Circling the Drain by Amanda Davis :: This collection starts strong and then kind of falls apart before pulling itself together for a good final story. I had to really focus to finish this one, which is a rarity, especially when it comes to stories (ostensibly) about difficult people. I found most of the female characters to be lacking as well as a redundancy in why characters were the way they were. It could be that I’m just not the right audience for lovelorn women or, more often, love-scorned women who are passive and incapable of making firm life decisions for themselves. A few of these stories would be fine on their own or in a journal – they’re competent – but to have so many exploring the same theme in a row just grated on me.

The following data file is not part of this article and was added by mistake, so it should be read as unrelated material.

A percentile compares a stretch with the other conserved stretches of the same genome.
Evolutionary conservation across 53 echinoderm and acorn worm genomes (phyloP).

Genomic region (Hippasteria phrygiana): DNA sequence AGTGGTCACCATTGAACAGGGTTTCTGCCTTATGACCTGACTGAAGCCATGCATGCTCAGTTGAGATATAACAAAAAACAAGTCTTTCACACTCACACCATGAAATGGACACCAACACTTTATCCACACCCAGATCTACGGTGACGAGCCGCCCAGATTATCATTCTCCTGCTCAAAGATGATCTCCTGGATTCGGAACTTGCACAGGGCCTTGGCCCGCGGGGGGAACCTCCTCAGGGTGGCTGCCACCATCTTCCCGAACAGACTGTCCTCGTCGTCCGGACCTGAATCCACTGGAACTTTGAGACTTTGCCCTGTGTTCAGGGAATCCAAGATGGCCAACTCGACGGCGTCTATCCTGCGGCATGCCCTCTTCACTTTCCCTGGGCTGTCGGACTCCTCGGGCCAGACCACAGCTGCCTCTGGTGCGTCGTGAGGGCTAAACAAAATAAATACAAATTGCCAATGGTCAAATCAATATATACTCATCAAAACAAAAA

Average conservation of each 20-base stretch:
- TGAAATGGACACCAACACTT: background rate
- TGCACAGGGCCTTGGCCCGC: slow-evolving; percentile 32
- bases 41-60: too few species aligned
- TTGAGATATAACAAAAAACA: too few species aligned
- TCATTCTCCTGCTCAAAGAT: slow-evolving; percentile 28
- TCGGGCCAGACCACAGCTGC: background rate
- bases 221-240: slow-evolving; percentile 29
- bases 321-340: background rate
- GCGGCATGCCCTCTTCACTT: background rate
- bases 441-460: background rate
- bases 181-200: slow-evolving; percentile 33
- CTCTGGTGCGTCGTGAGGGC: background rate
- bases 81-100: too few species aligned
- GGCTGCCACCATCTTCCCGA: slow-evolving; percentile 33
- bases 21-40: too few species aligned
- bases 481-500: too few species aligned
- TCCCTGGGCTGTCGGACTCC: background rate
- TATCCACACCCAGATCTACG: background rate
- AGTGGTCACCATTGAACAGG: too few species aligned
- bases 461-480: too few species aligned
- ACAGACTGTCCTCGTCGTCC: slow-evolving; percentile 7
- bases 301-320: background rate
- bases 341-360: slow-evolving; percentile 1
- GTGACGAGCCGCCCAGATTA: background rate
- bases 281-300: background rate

The Sun is Also a Star by Nicola Yoon :: This is not a book I would normally enjoy and, honestly, if not for the gorgeous cover, I wouldn’t have picked it up. The blurb is terrible and YA has just never been my thing (even as a teenager), especially when it comes to stories of instant love and romance and all that gooey stuff. It is a quick read with very, very short chapters and while I didn’t love it, I didn’t loathe it either. I even felt for the characters, though not for the reasons of romance or love. This book deals with some very real issues facing immigrant families, undocumented and not, and for these reasons I cared about both of the main characters’ fates. I also appreciated that the situation regarding Natasha was carried out in a realistic manner rather than with platitudes and miracles. The author didn’t take the easy way out and for that I respect the book. I have quibbles with the structure: the story is narrated from the POVs of several characters and concepts through short chapters, which works well for the pace but jumbles the beginning because you don’t stick with anyone long enough to care about them right away. Fortunately, this works out after ten or so chapters and the story falls into a rhythm that makes sense for both empathizing and storytelling. The writing is good, especially regarding the science aspects of Natasha’s thought process. Nitpicky: I wish Yoon had cited the original article where she got the questions for the “science of love” the two characters reference throughout (yes, it was an actual study and not a fictional one created for the book as many reviewers seem to have misunderstood; you can find it here).